Most of the plants we eat, and grow, at home are annuals.
Annuals are short-lived, having a lifespan - from seed to flower to seed - of only one growing season. Every part of the plant dies at the end of the season, and therefore if one wants to have a continuous crop, the plant has to be replanted every season.
Perennials, on the other hand, are plants that live through many growing seasons. There are hundreds if not thousands of species of plants found in India that provide wonderful edible leaves, flowers, fruit, shoots, roots year after year. Along with the fact that they don’t have to be continuously replanted, there are a number of other benefits to eating and growing perennials:
They are usually well adapted to the climate and can withstand harsh weather better than annuals
Once established they tend to be highly resistant to pests and disease
They are low maintenance
They typically have a higher nutritional value than most annuals
They often have medicinal as well as culinary value
They contribute to the diversity of the ecosystem as well as diversity in our diets
They provide food in different seasons from annuals, giving you more food throughout the year
They are multi-functional in the garden – attracting beneficial insects and pollinators, acting as living ground cover, controlling erosion, providing hedging, fixing nitrogen in the soil and much more.
They help build soil because they remain where they are, continuously adding organic matter, improving soil structure with their roots and so on.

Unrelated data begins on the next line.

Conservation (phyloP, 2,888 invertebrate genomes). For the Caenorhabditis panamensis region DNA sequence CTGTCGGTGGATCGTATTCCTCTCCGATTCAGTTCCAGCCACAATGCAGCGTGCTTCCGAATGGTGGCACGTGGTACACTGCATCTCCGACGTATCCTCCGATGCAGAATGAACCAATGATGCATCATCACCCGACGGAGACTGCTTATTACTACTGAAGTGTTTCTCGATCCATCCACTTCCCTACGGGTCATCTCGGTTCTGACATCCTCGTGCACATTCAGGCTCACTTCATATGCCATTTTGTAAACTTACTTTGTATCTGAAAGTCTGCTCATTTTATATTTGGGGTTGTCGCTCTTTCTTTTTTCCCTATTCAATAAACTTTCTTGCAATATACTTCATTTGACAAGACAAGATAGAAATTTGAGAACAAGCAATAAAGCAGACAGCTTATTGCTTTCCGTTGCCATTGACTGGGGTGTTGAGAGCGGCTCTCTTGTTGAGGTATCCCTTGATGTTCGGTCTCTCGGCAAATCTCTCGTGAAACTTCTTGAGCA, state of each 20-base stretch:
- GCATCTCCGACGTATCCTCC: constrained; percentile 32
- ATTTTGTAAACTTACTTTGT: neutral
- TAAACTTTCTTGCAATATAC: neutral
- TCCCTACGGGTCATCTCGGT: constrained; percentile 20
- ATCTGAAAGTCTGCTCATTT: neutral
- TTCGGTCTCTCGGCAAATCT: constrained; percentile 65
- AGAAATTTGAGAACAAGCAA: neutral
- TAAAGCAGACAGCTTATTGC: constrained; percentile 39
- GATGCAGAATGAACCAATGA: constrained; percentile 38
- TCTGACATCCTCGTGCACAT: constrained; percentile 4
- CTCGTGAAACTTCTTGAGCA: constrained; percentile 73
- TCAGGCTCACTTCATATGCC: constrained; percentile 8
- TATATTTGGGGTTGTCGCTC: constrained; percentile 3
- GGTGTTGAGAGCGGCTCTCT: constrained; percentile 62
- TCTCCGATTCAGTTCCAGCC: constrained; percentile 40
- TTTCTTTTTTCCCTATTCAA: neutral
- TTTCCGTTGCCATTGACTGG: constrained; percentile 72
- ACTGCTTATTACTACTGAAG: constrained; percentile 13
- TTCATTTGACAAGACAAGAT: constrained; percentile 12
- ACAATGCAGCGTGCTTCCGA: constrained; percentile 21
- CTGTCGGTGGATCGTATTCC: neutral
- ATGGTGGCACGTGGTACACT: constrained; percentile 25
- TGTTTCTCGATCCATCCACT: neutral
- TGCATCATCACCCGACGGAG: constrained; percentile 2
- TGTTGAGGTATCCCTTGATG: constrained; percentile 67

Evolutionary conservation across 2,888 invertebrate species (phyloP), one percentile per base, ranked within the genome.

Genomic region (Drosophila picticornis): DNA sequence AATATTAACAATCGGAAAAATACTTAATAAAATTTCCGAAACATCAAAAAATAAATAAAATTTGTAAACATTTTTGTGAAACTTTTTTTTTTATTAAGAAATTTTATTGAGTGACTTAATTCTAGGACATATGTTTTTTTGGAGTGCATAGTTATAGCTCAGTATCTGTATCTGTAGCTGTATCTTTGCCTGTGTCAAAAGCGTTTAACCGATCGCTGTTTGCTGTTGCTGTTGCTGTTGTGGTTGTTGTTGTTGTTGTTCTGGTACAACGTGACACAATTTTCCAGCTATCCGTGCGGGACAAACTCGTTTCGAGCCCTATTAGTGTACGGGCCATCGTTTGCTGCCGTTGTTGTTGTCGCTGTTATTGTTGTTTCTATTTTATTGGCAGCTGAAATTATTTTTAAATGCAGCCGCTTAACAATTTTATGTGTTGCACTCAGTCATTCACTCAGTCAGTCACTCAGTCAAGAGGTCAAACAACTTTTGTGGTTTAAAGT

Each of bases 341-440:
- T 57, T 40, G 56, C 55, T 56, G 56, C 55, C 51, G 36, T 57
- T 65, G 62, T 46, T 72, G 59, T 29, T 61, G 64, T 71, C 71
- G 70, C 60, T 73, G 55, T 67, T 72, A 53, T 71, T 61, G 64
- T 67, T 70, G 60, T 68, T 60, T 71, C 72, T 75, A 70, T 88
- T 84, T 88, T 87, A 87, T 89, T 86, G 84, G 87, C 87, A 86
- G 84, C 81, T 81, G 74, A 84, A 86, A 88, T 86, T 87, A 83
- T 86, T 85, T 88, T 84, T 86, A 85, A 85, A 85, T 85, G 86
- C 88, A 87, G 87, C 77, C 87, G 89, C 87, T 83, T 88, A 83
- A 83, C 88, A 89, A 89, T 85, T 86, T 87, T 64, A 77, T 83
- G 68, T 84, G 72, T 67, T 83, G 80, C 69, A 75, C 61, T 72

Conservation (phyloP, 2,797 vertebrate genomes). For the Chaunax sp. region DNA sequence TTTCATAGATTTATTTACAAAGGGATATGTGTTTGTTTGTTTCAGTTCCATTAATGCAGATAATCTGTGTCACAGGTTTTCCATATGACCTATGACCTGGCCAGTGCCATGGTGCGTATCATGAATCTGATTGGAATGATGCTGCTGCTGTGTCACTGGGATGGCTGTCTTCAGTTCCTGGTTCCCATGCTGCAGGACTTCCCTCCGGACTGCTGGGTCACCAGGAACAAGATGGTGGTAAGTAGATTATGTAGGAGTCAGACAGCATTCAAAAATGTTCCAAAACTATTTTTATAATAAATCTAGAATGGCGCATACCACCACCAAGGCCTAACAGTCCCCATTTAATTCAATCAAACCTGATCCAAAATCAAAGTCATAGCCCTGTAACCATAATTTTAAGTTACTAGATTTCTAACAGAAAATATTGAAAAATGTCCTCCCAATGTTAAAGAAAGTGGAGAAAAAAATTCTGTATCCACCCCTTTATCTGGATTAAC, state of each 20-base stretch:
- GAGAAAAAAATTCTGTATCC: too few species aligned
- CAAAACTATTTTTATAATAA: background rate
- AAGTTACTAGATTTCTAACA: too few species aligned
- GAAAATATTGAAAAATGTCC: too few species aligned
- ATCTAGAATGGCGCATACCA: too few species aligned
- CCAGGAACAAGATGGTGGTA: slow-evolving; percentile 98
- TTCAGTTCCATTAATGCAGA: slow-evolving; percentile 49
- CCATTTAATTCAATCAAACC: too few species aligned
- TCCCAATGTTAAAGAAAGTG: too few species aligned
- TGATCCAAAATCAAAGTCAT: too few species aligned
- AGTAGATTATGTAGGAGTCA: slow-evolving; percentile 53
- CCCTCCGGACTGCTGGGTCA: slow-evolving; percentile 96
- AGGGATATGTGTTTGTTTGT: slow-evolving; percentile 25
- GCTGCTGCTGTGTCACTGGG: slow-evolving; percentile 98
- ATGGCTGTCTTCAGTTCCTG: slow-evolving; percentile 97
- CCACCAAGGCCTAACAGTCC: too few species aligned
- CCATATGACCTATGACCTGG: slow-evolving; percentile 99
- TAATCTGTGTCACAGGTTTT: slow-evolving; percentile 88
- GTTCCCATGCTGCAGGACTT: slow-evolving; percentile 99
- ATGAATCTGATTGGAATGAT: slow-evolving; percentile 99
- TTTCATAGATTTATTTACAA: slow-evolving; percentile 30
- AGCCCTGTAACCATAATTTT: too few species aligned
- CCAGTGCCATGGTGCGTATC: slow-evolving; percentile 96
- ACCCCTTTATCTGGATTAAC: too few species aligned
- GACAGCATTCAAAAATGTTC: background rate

Here’s a list of just some of them, along with which parts are edible.
Sweet potato (Ipomea batatas) – Shoots, Leaves, Tubers
Water Spinach (Ipomea aquatic) – Leaves, Shoots
Nasturtium (Tropaeolum sp.) – Leaves, Flowers [also a vine]
Pumpkin (Curcurbita moschata) – Shoots, Fruit, Flowers
Bindhi/Okra (Abelmoschus esculentus) – Fruit
Rosella (Hibiscus sabdariffa) – Leaves, Sepals (‘fruit’), Flowers
Gongura (Hibiscus sabdariffa) – Leaves, Flowers
Kale (Brassica oleracea) – Leaves, Shoots
Chaya/Tree Spinach (Cnidoscolus aconitifolius) – Leaves, Shoots
Katuk/ Chakramuni (Sauropus androgenous) – Leaves, Shoots
Pigeon pea (Cajanus cajan) – Fresh peas and pods, Dried peas
Yams (Dioscorea sp.) – Tubers
Tapioca/Cassava (Manihot esculenta) – Leaves, Tuber
Taro (Colocasia esculenta) – Tubers, Leaves
Ceylon Spinach (Basella rubra) – Leaves, Shoots
Karela/Bitter Melon (Momordica charantia) – Fruit, Shoots, Leaves
Ivy Gourd (Coccinea grandis) – Fruit, Shoots, Leaves
Winged Bean (Phosphocarpus tetragonolobus) – Pods, Shoots, Leaves, Tuber
Chayote (Sechium edule) – Fruit, Shoots
Passionfruit (Passiflora sp.) – Fruit
Sword Beans (Canavalia gladiate) – Pods
Scarlett Runner Beans (Phaseolus coccineus) – Pods
Wood Sorrel (Oxalis sp.) – Leaves
Purslane (Portulaca oleracea) – Leaves
Lamb’s Quarters (Chenopodium album) – Shoots, Leaves, Flowers
Sissoo spinach (Alternanthera sissoo) – Leaves
Water Spinach (Talinum sp.) – Leaves, Flowers
Note: Some greens have to be cooked before eating or should not be consumed in high quantities, make sure you do some research on what you’re growing before eating it.